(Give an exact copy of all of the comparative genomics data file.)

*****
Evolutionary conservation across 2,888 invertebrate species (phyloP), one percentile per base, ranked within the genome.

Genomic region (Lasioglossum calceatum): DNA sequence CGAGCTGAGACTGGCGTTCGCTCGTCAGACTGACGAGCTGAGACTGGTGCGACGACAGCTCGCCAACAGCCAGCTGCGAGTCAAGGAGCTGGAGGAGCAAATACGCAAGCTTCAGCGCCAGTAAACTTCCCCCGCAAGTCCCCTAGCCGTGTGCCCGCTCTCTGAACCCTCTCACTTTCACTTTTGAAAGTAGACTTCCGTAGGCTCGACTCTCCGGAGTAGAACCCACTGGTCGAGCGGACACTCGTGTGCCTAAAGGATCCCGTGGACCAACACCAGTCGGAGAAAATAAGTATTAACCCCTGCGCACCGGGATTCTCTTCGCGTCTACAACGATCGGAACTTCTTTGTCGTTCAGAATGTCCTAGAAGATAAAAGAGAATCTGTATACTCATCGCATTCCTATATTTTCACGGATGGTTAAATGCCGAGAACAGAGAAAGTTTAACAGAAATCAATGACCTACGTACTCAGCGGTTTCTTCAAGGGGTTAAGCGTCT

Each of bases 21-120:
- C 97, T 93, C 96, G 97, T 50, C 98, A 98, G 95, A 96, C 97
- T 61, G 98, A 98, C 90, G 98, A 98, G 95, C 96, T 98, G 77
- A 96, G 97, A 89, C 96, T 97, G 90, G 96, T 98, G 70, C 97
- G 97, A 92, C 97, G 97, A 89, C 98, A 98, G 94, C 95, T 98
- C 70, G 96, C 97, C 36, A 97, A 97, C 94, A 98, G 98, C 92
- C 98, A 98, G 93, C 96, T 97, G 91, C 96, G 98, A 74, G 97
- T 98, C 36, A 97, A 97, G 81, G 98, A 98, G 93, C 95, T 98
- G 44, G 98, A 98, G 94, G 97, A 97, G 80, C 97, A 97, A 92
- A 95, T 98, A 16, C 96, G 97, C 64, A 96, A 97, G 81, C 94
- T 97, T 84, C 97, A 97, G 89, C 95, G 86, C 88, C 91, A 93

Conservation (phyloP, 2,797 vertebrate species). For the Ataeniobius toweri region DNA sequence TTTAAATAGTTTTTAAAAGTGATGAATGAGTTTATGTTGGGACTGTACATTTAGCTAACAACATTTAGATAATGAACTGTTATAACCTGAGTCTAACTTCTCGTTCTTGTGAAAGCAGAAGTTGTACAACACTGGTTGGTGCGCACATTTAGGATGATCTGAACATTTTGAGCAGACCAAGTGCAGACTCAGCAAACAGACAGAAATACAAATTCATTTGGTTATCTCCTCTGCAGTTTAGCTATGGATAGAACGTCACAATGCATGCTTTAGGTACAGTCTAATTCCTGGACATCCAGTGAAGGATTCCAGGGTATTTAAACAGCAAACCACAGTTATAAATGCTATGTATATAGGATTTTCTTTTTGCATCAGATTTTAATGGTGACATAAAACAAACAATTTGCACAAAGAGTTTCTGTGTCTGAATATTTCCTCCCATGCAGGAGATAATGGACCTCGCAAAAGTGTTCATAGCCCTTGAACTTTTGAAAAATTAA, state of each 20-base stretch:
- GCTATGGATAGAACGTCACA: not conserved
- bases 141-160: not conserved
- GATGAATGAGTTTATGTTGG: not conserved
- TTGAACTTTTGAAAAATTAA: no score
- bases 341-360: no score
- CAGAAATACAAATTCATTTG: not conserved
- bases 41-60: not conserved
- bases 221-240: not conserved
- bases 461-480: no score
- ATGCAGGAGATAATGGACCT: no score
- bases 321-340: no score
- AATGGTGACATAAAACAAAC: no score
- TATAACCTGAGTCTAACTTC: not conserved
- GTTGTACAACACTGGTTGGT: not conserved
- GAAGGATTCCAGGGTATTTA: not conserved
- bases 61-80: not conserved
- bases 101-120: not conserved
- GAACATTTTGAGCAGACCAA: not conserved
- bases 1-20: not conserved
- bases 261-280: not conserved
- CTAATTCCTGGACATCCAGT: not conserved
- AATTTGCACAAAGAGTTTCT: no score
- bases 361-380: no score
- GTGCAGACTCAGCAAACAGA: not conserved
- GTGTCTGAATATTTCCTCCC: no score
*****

Evolutionary conservation across 2,888 invertebrate species (phyloP), one percentile per base, ranked within the genome.

Genomic region (Lasioglossum calceatum): DNA sequence CGAGCTGAGACTGGCGTTCGCTCGTCAGACTGACGAGCTGAGACTGGTGCGACGACAGCTCGCCAACAGCCAGCTGCGAGTCAAGGAGCTGGAGGAGCAAATACGCAAGCTTCAGCGCCAGTAAACTTCCCCCGCAAGTCCCCTAGCCGTGTGCCCGCTCTCTGAACCCTCTCACTTTCACTTTTGAAAGTAGACTTCCGTAGGCTCGACTCTCCGGAGTAGAACCCACTGGTCGAGCGGACACTCGTGTGCCTAAAGGATCCCGTGGACCAACACCAGTCGGAGAAAATAAGTATTAACCCCTGCGCACCGGGATTCTCTTCGCGTCTACAACGATCGGAACTTCTTTGTCGTTCAGAATGTCCTAGAAGATAAAAGAGAATCTGTATACTCATCGCATTCCTATATTTTCACGGATGGTTAAATGCCGAGAACAGAGAAAGTTTAACAGAAATCAATGACCTACGTACTCAGCGGTTTCTTCAAGGGGTTAAGCGTCT

Each of bases 21-120:
- C 97, T 93, C 96, G 97, T 50, C 98, A 98, G 95, A 96, C 97
- T 61, G 98, A 98, C 90, G 98, A 98, G 95, C 96, T 98, G 77
- A 96, G 97, A 89, C 96, T 97, G 90, G 96, T 98, G 70, C 97
- G 97, A 92, C 97, G 97, A 89, C 98, A 98, G 94, C 95, T 98
- C 70, G 96, C 97, C 36, A 97, A 97, C 94, A 98, G 98, C 92
- C 98, A 98, G 93, C 96, T 97, G 91, C 96, G 98, A 74, G 97
- T 98, C 36, A 97, A 97, G 81, G 98, A 98, G 93, C 95, T 98
- G 44, G 98, A 98, G 94, G 97, A 97, G 80, C 97, A 97, A 92
- A 95, T 98, A 16, C 96, G 97, C 64, A 96, A 97, G 81, C 94
- T 97, T 84, C 97, A 97, G 89, C 95, G 86, C 88, C 91, A 93

Conservation (phyloP, 2,797 vertebrate species). For the Ataeniobius toweri region DNA sequence TTTAAATAGTTTTTAAAAGTGATGAATGAGTTTATGTTGGGACTGTACATTTAGCTAACAACATTTAGATAATGAACTGTTATAACCTGAGTCTAACTTCTCGTTCTTGTGAAAGCAGAAGTTGTACAACACTGGTTGGTGCGCACATTTAGGATGATCTGAACATTTTGAGCAGACCAAGTGCAGACTCAGCAAACAGACAGAAATACAAATTCATTTGGTTATCTCCTCTGCAGTTTAGCTATGGATAGAACGTCACAATGCATGCTTTAGGTACAGTCTAATTCCTGGACATCCAGTGAAGGATTCCAGGGTATTTAAACAGCAAACCACAGTTATAAATGCTATGTATATAGGATTTTCTTTTTGCATCAGATTTTAATGGTGACATAAAACAAACAATTTGCACAAAGAGTTTCTGTGTCTGAATATTTCCTCCCATGCAGGAGATAATGGACCTCGCAAAAGTGTTCATAGCCCTTGAACTTTTGAAAAATTAA, state of each 20-base stretch:
- GCTATGGATAGAACGTCACA: not conserved
- bases 141-160: not conserved
- GATGAATGAGTTTATGTTGG: not conserved
- TTGAACTTTTGAAAAATTAA: no score
- bases 341-360: no score
- CAGAAATACAAATTCATTTG: not conserved
- bases 41-60: not conserved
- bases 221-240: not conserved
- bases 461-480: no score
- ATGCAGGAGATAATGGACCT: no score
- bases 321-340: no score
- AATGGTGACATAAAACAAAC: no score
- TATAACCTGAGTCTAACTTC: not conserved
- GTTGTACAACACTGGTTGGT: not conserved
- GAAGGATTCCAGGGTATTTA: not conserved
- bases 61-80: not conserved
- bases 101-120: not conserved
- GAACATTTTGAGCAGACCAA: not conserved
- bases 1-20: not conserved
- bases 261-280: not conserved
- CTAATTCCTGGACATCCAGT: not conserved
- AATTTGCACAAAGAGTTTCT: no score
- bases 361-380: no score
- GTGCAGACTCAGCAAACAGA: not conserved
- GTGTCTGAATATTTCCTCCC: no score